How does the brain learn environmental structure? Ten core principles for understanding the neurocognitive mechanisms of statistical learning

Research output: Contribution to journalReview article

3 Scopus citations

Abstract

Despite a growing body of research devoted to the study of how humans encode environmental patterns, there is still no clear consensus about the nature of the neurocognitive mechanisms underpinning statistical learning nor what factors constrain or promote its emergence across individuals, species, and learning situations. Based on a review of research examining the roles of input modality and domain, input structure and complexity, attention, neuroanatomical bases, ontogeny, and phylogeny, ten core principles are proposed. Specifically, there exist two sets of neurocognitive mechanisms underlying statistical learning. First, a “suite” of associative-based, automatic, modality-specific learning mechanisms are mediated by the general principle of cortical plasticity, which results in improved processing and perceptual facilitation of encountered stimuli. Second, an attention-dependent system, mediated by the prefrontal cortex and related attentional and working memory networks, can modulate or gate learning and is necessary in order to learn nonadjacent dependencies and to integrate global patterns across time. This theoretical framework helps clarify conflicting research findings and provides the basis for future empirical and theoretical endeavors.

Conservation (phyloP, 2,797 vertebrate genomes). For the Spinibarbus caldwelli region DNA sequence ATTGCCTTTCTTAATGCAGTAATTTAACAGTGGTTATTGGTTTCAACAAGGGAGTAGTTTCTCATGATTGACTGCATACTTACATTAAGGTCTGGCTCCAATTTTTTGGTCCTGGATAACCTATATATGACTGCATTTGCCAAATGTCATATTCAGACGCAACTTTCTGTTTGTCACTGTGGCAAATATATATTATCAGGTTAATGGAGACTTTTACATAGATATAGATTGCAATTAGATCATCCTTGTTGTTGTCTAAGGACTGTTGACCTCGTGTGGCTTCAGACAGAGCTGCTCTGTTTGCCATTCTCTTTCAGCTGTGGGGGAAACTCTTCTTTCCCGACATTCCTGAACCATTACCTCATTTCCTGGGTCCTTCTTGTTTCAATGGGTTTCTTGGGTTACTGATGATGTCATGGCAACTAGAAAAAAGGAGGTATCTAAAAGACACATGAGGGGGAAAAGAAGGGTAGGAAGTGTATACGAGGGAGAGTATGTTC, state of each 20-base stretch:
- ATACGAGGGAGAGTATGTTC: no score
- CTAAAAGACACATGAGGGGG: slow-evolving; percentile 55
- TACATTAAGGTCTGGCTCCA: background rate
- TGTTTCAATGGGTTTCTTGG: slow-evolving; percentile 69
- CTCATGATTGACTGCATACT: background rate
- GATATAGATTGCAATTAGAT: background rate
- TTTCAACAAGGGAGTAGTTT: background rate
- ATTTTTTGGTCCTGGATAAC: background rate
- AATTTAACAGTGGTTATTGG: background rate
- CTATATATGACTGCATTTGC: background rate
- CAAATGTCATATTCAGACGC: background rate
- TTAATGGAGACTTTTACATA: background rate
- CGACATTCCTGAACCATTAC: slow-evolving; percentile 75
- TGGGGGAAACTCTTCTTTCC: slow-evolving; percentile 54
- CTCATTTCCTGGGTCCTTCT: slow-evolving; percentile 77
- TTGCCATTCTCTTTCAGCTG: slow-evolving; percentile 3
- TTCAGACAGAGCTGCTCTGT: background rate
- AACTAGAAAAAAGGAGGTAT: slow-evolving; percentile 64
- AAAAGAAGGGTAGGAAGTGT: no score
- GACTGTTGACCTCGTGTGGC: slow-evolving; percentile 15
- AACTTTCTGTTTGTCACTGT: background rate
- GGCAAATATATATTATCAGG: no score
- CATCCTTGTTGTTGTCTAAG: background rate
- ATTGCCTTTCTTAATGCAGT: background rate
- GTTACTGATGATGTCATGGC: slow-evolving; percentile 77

Original languageEnglish (US)
Pages (from-to)279-299
Number of pages21
JournalNeuroscience and Biobehavioral Reviews
Volume112
DOIs
StatePublished - May 2020

Keywords

  • Artificial grammar learning
  • Implicit learning
  • Sequential learning
  • Statistical learning

ASJC Scopus subject areas

  • Neuropsychology and Physiological Psychology
  • Cognitive Neuroscience
  • Behavioral Neuroscience

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